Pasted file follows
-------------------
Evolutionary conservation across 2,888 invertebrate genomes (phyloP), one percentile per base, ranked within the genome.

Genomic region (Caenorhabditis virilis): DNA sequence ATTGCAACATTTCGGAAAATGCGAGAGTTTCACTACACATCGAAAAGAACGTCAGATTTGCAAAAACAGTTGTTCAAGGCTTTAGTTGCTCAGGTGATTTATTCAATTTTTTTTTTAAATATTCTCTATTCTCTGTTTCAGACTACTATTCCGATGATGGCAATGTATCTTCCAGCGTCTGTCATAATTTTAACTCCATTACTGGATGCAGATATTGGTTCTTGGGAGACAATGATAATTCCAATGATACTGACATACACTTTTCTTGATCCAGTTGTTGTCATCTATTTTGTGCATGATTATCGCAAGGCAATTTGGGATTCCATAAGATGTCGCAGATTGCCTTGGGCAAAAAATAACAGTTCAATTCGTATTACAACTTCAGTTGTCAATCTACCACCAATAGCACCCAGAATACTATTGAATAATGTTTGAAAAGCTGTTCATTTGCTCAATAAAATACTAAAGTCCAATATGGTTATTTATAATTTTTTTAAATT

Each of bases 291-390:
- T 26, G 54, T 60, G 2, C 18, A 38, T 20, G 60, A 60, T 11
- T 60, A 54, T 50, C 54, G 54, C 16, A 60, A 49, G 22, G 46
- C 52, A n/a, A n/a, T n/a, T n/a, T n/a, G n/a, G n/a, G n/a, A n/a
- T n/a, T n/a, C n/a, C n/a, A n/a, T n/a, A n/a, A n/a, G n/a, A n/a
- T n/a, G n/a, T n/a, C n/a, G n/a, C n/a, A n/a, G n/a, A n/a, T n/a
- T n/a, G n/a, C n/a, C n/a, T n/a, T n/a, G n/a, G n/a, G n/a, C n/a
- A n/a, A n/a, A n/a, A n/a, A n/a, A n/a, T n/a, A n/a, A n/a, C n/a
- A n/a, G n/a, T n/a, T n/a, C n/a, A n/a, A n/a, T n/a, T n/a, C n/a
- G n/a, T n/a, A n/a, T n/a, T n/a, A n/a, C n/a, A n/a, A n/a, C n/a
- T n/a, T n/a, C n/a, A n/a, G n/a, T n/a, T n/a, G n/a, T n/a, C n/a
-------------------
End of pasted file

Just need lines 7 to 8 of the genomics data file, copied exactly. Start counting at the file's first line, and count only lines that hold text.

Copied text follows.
- T n/a, T n/a, C n/a, C n/a, A n/a, T n/a, A n/a, A n/a, G n/a, A n/a
- T n/a, G n/a, T n/a, C n/a, G n/a, C n/a, A n/a, G n/a, A n/a, T n/a